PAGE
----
I think Bush doesn't believe in Democracy.
He says he does, of course. But independent of the Newspeak that pours forth when he speaks, his actions make it clear that he doesn't care at all about what the American people think.
It isn't any one thing. It isn't the the secret tapping of our phones, or the advocacy of torture, or the suspension of habeus corpus at Guantanamo, or his meddling with EPA conclusions about Climate Change, or Cheney's Gerrymandering the branches of the federal government. Those are all just symptoms. It's that he doesn't see himself as reponsible to anyone, and that he's doing his best to hide his decisions so that the public can't review them. He doesn't trust us. He's busy undoing the way we've done things for more than 200 years because he doesn't trust that. What he's doing is antithetical to a government of, by, and for the people.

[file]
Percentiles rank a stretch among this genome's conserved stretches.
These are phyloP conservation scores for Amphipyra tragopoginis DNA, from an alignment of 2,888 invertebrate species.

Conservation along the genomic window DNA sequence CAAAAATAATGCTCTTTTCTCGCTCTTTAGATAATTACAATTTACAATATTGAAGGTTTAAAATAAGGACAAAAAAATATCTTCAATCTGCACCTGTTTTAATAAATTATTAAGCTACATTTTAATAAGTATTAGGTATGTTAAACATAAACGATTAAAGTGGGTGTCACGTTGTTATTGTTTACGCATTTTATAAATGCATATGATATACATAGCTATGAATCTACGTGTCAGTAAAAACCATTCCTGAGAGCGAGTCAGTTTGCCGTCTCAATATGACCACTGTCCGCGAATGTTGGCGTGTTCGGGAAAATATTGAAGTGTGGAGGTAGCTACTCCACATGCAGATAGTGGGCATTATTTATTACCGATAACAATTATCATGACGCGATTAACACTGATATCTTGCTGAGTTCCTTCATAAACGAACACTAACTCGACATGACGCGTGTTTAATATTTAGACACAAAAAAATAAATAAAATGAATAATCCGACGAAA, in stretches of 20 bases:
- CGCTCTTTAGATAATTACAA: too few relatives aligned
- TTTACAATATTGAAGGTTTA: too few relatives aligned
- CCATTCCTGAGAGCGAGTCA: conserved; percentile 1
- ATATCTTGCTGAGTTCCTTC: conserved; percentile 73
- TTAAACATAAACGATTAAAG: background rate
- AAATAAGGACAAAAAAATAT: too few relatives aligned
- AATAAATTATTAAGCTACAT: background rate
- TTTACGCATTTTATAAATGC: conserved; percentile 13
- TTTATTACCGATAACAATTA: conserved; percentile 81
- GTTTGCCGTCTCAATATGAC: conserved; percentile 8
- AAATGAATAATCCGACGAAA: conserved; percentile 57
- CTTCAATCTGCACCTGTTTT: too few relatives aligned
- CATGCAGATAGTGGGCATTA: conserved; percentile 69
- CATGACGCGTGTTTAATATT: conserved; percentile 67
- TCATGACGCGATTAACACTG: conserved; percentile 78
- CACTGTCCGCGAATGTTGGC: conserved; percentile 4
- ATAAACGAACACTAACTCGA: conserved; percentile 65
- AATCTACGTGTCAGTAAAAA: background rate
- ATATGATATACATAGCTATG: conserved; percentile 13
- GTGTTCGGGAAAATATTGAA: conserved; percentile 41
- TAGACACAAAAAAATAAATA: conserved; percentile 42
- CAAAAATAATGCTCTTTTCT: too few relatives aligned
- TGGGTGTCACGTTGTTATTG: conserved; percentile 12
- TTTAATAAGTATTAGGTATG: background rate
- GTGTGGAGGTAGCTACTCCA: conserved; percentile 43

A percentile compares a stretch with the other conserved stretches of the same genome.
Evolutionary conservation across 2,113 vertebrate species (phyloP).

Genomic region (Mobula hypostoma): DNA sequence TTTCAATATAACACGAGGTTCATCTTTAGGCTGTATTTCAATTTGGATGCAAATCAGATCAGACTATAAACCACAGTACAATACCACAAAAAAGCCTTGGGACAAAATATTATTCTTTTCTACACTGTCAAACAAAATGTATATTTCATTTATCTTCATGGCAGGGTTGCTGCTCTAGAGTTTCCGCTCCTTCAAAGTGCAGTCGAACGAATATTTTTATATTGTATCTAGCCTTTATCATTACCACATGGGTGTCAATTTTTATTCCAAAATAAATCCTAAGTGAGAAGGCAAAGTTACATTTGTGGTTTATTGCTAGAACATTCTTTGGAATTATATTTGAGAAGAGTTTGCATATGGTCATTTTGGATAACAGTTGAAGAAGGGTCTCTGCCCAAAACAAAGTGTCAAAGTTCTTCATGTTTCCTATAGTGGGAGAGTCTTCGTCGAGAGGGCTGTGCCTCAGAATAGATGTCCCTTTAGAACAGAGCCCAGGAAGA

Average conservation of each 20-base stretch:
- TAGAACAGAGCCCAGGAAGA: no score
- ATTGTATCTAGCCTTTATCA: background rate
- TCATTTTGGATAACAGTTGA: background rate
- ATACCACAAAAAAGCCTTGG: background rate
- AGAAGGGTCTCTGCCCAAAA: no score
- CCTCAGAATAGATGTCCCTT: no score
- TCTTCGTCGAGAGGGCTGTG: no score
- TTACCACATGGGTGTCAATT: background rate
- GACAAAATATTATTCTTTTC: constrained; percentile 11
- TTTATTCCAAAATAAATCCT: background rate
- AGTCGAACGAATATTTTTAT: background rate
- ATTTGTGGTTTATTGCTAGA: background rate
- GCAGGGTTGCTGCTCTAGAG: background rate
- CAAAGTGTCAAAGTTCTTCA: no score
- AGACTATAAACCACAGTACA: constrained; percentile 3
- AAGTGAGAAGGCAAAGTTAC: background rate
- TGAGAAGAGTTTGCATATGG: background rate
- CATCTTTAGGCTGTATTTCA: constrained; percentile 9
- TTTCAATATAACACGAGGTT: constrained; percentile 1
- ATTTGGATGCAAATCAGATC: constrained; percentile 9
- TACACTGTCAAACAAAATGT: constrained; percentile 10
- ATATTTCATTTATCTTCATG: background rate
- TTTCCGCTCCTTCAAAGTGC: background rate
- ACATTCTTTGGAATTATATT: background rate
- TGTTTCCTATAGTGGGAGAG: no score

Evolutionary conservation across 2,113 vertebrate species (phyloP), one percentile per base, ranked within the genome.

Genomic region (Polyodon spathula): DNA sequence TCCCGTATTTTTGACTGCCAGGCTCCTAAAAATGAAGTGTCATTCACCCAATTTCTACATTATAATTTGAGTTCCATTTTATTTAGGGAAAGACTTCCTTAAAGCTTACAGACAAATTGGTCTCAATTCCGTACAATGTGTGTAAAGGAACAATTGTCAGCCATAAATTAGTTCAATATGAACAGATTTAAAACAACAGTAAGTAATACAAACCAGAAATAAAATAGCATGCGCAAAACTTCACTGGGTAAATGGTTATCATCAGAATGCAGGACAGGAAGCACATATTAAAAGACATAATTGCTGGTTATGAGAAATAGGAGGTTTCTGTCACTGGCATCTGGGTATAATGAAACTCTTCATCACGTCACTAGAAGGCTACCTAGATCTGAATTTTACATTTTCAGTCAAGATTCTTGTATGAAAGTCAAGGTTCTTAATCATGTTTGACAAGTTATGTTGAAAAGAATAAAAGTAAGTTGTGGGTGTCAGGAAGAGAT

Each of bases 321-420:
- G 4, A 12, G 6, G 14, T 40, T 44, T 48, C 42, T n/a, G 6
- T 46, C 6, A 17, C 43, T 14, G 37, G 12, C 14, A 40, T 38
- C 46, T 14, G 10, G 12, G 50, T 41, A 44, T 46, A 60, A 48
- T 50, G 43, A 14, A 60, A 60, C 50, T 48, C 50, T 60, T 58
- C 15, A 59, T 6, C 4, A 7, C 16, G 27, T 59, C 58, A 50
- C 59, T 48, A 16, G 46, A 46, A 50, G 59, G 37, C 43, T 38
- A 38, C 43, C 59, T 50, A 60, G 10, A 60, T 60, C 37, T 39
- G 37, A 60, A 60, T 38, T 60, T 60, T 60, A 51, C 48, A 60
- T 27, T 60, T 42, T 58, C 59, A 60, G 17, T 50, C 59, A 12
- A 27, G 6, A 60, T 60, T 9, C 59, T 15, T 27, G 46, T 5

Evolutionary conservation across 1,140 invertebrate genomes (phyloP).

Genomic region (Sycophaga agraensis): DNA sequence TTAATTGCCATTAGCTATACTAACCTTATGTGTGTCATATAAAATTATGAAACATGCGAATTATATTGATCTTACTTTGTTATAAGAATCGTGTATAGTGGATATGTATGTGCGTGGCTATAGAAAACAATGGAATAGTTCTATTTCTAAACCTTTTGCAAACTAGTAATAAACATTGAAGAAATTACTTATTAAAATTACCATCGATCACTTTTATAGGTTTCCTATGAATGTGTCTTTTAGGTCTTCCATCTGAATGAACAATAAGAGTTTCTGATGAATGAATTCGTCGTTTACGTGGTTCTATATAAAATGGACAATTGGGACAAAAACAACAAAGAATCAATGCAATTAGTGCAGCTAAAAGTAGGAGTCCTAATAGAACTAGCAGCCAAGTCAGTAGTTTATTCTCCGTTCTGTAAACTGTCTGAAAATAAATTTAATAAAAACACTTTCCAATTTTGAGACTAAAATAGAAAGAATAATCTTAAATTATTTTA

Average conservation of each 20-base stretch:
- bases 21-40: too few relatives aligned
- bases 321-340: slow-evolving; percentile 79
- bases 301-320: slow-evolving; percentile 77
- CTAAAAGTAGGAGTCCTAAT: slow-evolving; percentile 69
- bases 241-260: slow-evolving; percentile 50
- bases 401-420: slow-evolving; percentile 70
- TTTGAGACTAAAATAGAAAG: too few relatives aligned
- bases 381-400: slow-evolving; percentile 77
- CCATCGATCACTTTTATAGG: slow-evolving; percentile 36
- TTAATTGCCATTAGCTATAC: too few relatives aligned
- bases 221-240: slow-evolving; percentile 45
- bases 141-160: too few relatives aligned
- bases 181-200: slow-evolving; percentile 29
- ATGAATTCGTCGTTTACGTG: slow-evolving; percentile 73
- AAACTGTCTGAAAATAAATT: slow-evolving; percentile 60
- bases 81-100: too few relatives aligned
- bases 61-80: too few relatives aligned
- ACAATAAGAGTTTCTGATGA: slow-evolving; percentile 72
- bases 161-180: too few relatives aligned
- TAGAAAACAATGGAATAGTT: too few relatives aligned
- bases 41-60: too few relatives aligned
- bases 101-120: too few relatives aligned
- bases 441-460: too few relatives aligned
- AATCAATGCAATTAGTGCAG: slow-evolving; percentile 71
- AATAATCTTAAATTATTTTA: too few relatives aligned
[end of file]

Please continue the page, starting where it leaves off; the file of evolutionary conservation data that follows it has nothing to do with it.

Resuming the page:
If I had to guess, I'd say it was the result of 9/11. I know the neocons were planning the action from longer ago than that. But I don't think Bush had his heart into it until 9/11. Bush didn't plan the attack, but he must have felt somewhat responsible after-the-fact, even if he can't admit it. In his heart, he must feel the nation should have been better protected, and that it was too late, so he's doing penance by making sure—at all costs—that it doesn't happen again. Or, at least, by trying.
Bit by bit, though, he's dismantling who we are to get his single-minded end. And it doesn't seem to matter to him what We The People think. He claims rights no one else had ever heard of until this administration, allowing him to set aside laws made by Congress, or to stretch the function of signing statements beyond all recognition. It's not news any more, it's just how he is.